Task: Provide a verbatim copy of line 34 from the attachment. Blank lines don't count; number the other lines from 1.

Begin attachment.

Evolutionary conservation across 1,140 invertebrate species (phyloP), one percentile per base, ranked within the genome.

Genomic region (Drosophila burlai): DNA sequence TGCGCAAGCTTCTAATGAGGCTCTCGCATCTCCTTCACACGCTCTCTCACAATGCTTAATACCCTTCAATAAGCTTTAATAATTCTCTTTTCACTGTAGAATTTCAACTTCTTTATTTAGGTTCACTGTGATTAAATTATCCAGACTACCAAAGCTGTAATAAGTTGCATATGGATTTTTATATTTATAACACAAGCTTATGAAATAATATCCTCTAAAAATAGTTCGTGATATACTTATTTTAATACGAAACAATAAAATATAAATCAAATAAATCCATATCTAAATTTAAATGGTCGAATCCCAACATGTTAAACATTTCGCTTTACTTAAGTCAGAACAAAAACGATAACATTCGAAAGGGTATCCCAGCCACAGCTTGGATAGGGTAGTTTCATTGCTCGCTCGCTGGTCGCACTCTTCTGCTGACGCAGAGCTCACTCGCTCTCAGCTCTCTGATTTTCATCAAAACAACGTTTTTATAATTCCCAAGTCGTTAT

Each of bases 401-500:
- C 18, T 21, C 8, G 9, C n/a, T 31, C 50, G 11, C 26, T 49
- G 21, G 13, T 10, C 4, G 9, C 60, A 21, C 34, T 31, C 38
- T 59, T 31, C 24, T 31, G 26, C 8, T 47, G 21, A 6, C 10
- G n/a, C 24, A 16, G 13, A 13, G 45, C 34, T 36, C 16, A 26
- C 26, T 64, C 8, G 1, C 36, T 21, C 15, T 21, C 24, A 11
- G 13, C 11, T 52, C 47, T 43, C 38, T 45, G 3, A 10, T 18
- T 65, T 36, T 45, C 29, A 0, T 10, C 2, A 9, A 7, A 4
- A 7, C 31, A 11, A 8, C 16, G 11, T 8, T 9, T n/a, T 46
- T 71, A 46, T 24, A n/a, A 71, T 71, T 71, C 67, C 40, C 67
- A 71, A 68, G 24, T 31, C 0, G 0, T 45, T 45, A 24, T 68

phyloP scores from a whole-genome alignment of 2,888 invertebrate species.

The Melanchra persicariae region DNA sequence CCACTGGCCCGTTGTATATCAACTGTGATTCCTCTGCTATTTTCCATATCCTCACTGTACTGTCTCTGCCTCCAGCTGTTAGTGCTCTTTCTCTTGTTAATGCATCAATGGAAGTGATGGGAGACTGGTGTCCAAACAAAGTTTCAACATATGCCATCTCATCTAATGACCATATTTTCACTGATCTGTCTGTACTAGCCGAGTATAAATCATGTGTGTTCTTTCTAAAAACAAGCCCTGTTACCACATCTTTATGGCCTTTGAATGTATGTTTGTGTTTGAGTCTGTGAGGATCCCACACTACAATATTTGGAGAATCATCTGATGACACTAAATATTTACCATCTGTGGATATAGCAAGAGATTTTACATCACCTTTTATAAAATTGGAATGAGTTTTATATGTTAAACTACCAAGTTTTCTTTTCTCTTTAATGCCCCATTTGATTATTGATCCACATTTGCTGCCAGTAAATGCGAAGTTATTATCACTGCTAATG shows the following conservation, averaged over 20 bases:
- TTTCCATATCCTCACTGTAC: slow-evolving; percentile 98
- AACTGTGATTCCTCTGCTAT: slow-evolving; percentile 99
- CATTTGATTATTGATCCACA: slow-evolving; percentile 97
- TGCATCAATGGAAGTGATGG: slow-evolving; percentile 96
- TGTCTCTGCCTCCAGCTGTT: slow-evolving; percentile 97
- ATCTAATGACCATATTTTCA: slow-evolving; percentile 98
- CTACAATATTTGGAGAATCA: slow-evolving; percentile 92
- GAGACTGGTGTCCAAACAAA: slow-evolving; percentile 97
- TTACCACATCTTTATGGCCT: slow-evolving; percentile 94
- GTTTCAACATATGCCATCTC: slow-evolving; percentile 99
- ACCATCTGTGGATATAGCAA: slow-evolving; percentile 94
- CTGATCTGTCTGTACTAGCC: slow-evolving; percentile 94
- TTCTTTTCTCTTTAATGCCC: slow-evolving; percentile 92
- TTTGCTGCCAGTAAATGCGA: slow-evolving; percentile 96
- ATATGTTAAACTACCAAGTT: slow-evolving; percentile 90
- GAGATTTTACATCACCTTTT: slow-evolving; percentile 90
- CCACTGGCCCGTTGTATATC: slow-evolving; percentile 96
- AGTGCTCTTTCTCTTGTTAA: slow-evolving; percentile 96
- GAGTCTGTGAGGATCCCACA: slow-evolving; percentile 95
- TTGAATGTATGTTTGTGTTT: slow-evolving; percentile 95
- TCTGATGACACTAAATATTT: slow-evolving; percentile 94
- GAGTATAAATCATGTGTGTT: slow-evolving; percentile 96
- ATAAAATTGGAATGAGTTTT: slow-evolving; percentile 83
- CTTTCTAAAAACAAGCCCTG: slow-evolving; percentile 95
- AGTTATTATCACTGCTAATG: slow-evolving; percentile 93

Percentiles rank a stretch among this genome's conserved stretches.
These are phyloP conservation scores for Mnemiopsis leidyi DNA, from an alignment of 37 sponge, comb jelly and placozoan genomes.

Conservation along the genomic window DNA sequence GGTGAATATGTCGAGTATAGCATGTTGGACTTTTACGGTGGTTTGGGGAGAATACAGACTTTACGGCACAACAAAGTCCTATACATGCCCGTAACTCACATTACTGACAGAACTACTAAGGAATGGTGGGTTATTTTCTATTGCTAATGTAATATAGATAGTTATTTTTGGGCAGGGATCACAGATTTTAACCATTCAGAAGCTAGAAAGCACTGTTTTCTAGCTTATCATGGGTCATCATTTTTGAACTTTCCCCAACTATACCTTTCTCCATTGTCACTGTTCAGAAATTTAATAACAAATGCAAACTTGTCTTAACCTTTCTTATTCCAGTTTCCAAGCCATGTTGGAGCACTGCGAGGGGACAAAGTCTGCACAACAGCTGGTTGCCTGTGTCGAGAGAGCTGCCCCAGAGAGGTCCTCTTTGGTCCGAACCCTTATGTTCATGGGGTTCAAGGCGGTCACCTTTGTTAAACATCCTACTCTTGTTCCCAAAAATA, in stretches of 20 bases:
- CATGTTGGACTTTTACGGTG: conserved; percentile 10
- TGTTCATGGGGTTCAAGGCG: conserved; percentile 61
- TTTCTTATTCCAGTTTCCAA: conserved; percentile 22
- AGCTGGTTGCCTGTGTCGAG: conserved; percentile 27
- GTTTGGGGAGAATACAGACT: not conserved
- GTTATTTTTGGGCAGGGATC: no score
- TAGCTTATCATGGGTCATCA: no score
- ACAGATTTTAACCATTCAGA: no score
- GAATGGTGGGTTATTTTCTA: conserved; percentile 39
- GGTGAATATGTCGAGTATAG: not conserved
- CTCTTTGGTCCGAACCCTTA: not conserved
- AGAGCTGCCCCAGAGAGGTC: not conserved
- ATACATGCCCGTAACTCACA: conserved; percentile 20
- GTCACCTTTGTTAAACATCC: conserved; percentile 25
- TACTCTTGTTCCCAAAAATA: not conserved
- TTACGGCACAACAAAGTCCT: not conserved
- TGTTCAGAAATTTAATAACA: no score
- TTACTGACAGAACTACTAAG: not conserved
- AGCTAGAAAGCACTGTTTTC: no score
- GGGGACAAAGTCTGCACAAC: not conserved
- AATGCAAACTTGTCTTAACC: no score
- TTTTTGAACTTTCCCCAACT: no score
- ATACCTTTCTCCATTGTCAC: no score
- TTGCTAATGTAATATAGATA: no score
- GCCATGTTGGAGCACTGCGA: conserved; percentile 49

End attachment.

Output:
- GAGTCTGTGAGGATCCCACA: slow-evolving; percentile 95